- East Africa
- Terrorism - Humanitarian
Somalia: Al-Shabab forces World Food Program out
Despondent Somalis are expected to flux government controlled towns
An estimated one million Somalis may go without food because Islamic millitant group, al-Shabab, has forced out the World Food Program (WFP) from large areas of Somalia. The WFP has warned that without help, Somali farmers cannot supply enough food.
"WFP’s humanitarian operations in southern Somalia have been under escalating attacks from armed groups, leading to this partial suspension of humanitarian food distributions in much of southern Somalia," WFP Peter Smerdon said in a statement.
Al-Shabab accuses the WFP of destroying the incentive for local farming by encouraging Somalis to rely on imports and food supply. To this regard, the militant group gave the WFP a deadline of 1 January to halt all of its operations in the area. The WFP has thus been threatened and forced out of deprived communities.
Incessant conflict, droughts and economic instability has left more than 109,000 young children and many more adults dependent on the feeding centers run by the WFP, but these vulnerable populations will now have to survive at the mercy of al-Shabab.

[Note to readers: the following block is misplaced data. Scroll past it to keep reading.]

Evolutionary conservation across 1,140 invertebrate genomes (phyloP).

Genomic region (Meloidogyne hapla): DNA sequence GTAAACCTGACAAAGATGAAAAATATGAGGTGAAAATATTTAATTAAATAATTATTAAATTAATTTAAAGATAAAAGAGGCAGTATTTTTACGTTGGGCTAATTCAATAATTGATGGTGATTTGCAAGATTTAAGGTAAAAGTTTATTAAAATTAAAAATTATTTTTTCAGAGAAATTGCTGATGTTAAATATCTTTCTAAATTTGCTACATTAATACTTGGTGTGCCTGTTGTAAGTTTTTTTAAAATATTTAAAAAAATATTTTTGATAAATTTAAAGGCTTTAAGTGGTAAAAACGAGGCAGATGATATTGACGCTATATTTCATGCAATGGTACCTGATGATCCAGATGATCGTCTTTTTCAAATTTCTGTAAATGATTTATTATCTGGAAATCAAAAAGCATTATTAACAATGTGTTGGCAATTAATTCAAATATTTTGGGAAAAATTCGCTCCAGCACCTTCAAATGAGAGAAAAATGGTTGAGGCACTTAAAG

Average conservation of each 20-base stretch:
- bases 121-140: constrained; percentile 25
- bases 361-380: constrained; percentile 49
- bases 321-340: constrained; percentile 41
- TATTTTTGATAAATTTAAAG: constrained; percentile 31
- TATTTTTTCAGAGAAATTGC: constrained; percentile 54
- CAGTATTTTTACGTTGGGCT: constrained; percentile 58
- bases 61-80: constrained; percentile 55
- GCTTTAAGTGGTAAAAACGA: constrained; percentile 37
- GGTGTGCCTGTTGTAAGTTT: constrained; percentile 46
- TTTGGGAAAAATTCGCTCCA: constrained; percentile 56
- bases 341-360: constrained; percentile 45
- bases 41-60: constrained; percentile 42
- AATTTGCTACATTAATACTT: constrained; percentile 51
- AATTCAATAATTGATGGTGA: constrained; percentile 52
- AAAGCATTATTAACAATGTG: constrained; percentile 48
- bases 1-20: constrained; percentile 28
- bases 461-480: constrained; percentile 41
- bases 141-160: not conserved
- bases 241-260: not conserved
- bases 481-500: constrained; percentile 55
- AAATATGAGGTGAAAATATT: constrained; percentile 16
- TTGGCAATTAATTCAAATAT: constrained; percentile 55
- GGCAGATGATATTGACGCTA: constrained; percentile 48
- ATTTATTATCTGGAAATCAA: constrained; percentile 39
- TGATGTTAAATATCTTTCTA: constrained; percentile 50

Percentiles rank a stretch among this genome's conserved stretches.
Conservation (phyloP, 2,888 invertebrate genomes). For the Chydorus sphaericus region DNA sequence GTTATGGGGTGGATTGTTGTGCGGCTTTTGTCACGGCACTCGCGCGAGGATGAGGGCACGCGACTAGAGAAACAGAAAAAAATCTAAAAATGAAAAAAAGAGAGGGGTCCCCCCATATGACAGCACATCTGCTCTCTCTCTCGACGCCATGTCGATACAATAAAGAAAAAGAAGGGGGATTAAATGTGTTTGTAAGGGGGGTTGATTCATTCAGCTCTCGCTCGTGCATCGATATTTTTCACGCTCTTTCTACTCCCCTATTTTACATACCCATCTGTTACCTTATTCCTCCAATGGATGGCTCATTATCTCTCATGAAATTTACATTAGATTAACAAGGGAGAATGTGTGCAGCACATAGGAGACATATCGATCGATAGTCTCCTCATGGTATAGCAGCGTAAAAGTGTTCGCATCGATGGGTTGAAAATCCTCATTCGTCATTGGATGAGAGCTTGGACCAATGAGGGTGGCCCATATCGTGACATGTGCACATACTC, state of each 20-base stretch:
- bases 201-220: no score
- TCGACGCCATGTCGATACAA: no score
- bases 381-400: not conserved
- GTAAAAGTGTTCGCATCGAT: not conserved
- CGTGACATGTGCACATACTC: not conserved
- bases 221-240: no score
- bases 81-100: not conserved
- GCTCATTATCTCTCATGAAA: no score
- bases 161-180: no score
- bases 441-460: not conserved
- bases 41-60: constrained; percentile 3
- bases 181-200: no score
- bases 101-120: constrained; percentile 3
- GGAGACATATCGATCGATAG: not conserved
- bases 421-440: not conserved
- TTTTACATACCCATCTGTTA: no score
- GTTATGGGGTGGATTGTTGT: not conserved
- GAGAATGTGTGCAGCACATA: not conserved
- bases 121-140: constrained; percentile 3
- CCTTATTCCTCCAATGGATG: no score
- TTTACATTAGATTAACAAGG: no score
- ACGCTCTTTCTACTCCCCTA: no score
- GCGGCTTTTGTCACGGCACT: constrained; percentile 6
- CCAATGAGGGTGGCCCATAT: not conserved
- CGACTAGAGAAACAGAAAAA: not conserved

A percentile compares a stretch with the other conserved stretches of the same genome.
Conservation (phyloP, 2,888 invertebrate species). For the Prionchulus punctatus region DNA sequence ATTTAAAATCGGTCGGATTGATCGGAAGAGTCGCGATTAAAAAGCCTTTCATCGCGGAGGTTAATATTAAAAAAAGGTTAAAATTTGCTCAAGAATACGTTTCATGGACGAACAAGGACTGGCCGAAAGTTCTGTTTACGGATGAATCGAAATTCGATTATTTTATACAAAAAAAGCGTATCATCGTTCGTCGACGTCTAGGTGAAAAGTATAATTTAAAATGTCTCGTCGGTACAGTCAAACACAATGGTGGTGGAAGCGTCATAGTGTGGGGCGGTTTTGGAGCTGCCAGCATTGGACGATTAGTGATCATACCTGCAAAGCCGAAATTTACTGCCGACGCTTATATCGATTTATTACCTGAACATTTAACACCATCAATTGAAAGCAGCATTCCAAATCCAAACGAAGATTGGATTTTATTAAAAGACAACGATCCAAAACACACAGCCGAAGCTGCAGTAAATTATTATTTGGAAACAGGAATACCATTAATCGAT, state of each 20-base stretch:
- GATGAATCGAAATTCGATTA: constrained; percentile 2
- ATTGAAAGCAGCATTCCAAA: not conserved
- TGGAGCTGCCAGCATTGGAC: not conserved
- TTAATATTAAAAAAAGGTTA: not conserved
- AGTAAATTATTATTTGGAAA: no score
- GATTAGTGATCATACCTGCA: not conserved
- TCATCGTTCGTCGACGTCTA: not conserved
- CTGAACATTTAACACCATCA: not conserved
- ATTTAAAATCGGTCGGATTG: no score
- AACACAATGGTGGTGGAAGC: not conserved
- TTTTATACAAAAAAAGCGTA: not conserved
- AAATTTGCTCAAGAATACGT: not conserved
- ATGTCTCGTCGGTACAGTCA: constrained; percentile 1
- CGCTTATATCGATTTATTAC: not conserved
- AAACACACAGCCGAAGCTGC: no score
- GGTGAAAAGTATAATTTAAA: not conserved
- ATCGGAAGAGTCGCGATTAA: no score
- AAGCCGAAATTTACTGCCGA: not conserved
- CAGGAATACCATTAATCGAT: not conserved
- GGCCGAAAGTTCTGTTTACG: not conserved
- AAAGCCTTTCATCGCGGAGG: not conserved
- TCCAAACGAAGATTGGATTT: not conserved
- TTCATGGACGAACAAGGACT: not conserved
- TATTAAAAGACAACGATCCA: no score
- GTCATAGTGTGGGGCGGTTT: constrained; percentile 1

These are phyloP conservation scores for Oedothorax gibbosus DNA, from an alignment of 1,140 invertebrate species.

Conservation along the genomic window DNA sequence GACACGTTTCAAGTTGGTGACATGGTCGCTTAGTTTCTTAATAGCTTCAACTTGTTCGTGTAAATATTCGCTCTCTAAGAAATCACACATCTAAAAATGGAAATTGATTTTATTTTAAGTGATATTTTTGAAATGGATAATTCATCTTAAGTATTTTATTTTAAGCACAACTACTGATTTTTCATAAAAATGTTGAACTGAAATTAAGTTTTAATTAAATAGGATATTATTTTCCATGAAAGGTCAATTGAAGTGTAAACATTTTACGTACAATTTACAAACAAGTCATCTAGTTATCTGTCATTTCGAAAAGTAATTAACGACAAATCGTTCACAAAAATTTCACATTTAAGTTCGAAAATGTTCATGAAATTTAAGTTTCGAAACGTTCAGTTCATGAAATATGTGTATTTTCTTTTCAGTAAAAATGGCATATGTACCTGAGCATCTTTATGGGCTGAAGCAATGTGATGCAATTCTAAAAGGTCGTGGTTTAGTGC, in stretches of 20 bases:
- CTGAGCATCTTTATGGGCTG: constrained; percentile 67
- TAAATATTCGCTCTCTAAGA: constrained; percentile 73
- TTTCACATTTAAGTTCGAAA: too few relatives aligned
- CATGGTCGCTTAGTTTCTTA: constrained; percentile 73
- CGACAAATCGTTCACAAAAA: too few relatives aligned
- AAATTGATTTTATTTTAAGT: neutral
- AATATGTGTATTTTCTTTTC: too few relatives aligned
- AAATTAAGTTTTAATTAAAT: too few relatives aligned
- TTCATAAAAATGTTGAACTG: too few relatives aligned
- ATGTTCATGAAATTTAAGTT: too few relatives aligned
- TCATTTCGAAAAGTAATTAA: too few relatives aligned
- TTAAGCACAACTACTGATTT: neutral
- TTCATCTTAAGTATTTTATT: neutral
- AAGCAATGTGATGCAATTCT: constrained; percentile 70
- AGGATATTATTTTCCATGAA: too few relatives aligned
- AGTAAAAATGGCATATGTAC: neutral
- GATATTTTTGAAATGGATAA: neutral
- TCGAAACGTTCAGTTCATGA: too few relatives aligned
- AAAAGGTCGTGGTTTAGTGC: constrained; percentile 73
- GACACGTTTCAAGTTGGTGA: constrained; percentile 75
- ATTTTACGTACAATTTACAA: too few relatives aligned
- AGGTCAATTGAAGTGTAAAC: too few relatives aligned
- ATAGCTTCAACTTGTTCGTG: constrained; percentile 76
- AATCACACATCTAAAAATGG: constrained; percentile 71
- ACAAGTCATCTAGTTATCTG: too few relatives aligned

Al-Shabab which controls large parts of Southern Somalia, has also demanded that if the WFP must stay, they must remove women from their jobs and pay $20,000 every six months for security, reports claim.
Groups such as al-Shabab want to impose a hard-line interpretation of Islamic law on the country.
According to reports, six of WFP offices have been shut temporarily in al-Shabab controlled towns. The humanitarian agency will thus continue its food distribution in government controlled cities like the capital city of Mogadishu.
Observers have said hundreds of thousands of despondent women and children who have fled from areas where WFP has been expelled are expected to flux government controlled towns.
WFP staffs have been redeployed in government-controlled parts to help people.
Somalia has been in disarray since 1991 when its central government collapsed. Today, its UN-and AU-backed transitional government controls only parts of the capital, Mogadishu.